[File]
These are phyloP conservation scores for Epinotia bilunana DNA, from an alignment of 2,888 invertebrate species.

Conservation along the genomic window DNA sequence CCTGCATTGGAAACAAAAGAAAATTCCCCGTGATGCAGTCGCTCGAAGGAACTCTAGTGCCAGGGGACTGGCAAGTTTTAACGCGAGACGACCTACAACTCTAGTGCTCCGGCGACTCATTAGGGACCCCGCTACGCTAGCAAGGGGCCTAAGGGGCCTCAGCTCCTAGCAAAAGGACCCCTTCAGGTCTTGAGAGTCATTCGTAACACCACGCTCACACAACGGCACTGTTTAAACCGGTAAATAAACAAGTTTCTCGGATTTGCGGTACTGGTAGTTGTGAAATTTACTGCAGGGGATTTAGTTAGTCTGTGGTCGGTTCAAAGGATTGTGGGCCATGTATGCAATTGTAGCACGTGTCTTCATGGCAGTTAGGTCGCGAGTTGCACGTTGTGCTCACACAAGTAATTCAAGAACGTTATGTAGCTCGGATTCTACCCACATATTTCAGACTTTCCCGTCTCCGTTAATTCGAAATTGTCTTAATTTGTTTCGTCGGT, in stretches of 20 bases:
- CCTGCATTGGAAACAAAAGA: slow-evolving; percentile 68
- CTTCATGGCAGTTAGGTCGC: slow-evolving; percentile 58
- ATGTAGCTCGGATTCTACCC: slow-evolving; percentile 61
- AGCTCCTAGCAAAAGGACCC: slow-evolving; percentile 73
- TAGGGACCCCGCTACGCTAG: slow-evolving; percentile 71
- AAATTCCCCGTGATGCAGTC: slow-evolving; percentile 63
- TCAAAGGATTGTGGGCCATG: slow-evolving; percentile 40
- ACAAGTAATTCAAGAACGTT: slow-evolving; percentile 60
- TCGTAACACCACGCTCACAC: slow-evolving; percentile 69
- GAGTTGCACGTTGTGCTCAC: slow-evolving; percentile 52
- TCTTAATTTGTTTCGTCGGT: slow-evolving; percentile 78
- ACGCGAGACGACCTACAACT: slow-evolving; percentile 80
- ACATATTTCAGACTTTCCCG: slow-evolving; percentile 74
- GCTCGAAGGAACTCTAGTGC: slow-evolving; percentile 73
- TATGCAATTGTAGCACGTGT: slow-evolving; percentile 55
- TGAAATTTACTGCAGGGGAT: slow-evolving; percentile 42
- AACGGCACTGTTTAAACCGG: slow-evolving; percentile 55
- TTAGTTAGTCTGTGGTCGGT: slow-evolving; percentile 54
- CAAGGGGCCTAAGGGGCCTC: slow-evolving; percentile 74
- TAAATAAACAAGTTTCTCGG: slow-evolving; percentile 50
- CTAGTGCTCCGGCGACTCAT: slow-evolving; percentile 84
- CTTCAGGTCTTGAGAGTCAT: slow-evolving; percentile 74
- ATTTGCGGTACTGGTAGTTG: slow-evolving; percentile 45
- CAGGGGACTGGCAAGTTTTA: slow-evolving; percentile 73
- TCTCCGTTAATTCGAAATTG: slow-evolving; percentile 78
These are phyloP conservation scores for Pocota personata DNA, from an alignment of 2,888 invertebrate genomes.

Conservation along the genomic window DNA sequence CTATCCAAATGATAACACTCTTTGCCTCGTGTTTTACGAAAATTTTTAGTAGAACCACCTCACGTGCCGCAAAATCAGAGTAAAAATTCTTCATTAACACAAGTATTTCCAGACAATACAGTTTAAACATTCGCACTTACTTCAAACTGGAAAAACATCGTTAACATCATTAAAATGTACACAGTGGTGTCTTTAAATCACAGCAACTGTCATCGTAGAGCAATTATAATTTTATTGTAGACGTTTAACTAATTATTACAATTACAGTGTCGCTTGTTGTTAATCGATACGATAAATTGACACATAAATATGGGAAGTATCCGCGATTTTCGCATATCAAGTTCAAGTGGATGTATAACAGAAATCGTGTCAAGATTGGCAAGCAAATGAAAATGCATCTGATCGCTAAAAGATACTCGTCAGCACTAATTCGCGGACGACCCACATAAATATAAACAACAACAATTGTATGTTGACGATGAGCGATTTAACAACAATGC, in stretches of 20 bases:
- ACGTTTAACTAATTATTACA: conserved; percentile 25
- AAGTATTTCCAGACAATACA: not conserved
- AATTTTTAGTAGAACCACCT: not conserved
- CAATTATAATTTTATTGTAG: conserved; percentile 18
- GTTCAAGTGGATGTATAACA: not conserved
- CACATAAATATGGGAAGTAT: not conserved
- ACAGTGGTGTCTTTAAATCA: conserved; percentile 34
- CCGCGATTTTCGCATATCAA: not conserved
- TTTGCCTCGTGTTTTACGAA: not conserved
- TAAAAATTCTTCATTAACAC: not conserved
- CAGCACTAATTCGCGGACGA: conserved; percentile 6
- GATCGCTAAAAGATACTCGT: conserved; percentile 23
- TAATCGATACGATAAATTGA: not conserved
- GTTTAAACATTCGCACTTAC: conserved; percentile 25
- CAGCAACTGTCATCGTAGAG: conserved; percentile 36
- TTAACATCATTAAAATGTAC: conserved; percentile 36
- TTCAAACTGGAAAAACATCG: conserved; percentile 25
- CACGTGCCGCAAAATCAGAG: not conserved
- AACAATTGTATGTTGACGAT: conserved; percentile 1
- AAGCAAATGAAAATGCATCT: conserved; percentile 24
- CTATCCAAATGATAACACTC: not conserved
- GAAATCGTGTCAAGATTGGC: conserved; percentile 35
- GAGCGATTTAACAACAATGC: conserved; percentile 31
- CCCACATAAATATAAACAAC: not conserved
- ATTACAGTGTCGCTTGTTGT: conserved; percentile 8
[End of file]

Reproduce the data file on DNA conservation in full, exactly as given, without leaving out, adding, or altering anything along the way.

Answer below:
These are phyloP conservation scores for Epinotia bilunana DNA, from an alignment of 2,888 invertebrate species.

Conservation along the genomic window DNA sequence CCTGCATTGGAAACAAAAGAAAATTCCCCGTGATGCAGTCGCTCGAAGGAACTCTAGTGCCAGGGGACTGGCAAGTTTTAACGCGAGACGACCTACAACTCTAGTGCTCCGGCGACTCATTAGGGACCCCGCTACGCTAGCAAGGGGCCTAAGGGGCCTCAGCTCCTAGCAAAAGGACCCCTTCAGGTCTTGAGAGTCATTCGTAACACCACGCTCACACAACGGCACTGTTTAAACCGGTAAATAAACAAGTTTCTCGGATTTGCGGTACTGGTAGTTGTGAAATTTACTGCAGGGGATTTAGTTAGTCTGTGGTCGGTTCAAAGGATTGTGGGCCATGTATGCAATTGTAGCACGTGTCTTCATGGCAGTTAGGTCGCGAGTTGCACGTTGTGCTCACACAAGTAATTCAAGAACGTTATGTAGCTCGGATTCTACCCACATATTTCAGACTTTCCCGTCTCCGTTAATTCGAAATTGTCTTAATTTGTTTCGTCGGT, in stretches of 20 bases:
- CCTGCATTGGAAACAAAAGA: slow-evolving; percentile 68
- CTTCATGGCAGTTAGGTCGC: slow-evolving; percentile 58
- ATGTAGCTCGGATTCTACCC: slow-evolving; percentile 61
- AGCTCCTAGCAAAAGGACCC: slow-evolving; percentile 73
- TAGGGACCCCGCTACGCTAG: slow-evolving; percentile 71
- AAATTCCCCGTGATGCAGTC: slow-evolving; percentile 63
- TCAAAGGATTGTGGGCCATG: slow-evolving; percentile 40
- ACAAGTAATTCAAGAACGTT: slow-evolving; percentile 60
- TCGTAACACCACGCTCACAC: slow-evolving; percentile 69
- GAGTTGCACGTTGTGCTCAC: slow-evolving; percentile 52
- TCTTAATTTGTTTCGTCGGT: slow-evolving; percentile 78
- ACGCGAGACGACCTACAACT: slow-evolving; percentile 80
- ACATATTTCAGACTTTCCCG: slow-evolving; percentile 74
- GCTCGAAGGAACTCTAGTGC: slow-evolving; percentile 73
- TATGCAATTGTAGCACGTGT: slow-evolving; percentile 55
- TGAAATTTACTGCAGGGGAT: slow-evolving; percentile 42
- AACGGCACTGTTTAAACCGG: slow-evolving; percentile 55
- TTAGTTAGTCTGTGGTCGGT: slow-evolving; percentile 54
- CAAGGGGCCTAAGGGGCCTC: slow-evolving; percentile 74
- TAAATAAACAAGTTTCTCGG: slow-evolving; percentile 50
- CTAGTGCTCCGGCGACTCAT: slow-evolving; percentile 84
- CTTCAGGTCTTGAGAGTCAT: slow-evolving; percentile 74
- ATTTGCGGTACTGGTAGTTG: slow-evolving; percentile 45
- CAGGGGACTGGCAAGTTTTA: slow-evolving; percentile 73
- TCTCCGTTAATTCGAAATTG: slow-evolving; percentile 78
These are phyloP conservation scores for Pocota personata DNA, from an alignment of 2,888 invertebrate genomes.

Conservation along the genomic window DNA sequence CTATCCAAATGATAACACTCTTTGCCTCGTGTTTTACGAAAATTTTTAGTAGAACCACCTCACGTGCCGCAAAATCAGAGTAAAAATTCTTCATTAACACAAGTATTTCCAGACAATACAGTTTAAACATTCGCACTTACTTCAAACTGGAAAAACATCGTTAACATCATTAAAATGTACACAGTGGTGTCTTTAAATCACAGCAACTGTCATCGTAGAGCAATTATAATTTTATTGTAGACGTTTAACTAATTATTACAATTACAGTGTCGCTTGTTGTTAATCGATACGATAAATTGACACATAAATATGGGAAGTATCCGCGATTTTCGCATATCAAGTTCAAGTGGATGTATAACAGAAATCGTGTCAAGATTGGCAAGCAAATGAAAATGCATCTGATCGCTAAAAGATACTCGTCAGCACTAATTCGCGGACGACCCACATAAATATAAACAACAACAATTGTATGTTGACGATGAGCGATTTAACAACAATGC, in stretches of 20 bases:
- ACGTTTAACTAATTATTACA: conserved; percentile 25
- AAGTATTTCCAGACAATACA: not conserved
- AATTTTTAGTAGAACCACCT: not conserved
- CAATTATAATTTTATTGTAG: conserved; percentile 18
- GTTCAAGTGGATGTATAACA: not conserved
- CACATAAATATGGGAAGTAT: not conserved
- ACAGTGGTGTCTTTAAATCA: conserved; percentile 34
- CCGCGATTTTCGCATATCAA: not conserved
- TTTGCCTCGTGTTTTACGAA: not conserved
- TAAAAATTCTTCATTAACAC: not conserved
- CAGCACTAATTCGCGGACGA: conserved; percentile 6
- GATCGCTAAAAGATACTCGT: conserved; percentile 23
- TAATCGATACGATAAATTGA: not conserved
- GTTTAAACATTCGCACTTAC: conserved; percentile 25
- CAGCAACTGTCATCGTAGAG: conserved; percentile 36
- TTAACATCATTAAAATGTAC: conserved; percentile 36
- TTCAAACTGGAAAAACATCG: conserved; percentile 25
- CACGTGCCGCAAAATCAGAG: not conserved
- AACAATTGTATGTTGACGAT: conserved; percentile 1
- AAGCAAATGAAAATGCATCT: conserved; percentile 24
- CTATCCAAATGATAACACTC: not conserved
- GAAATCGTGTCAAGATTGGC: conserved; percentile 35
- GAGCGATTTAACAACAATGC: conserved; percentile 31
- CCCACATAAATATAAACAAC: not conserved
- ATTACAGTGTCGCTTGTTGT: conserved; percentile 8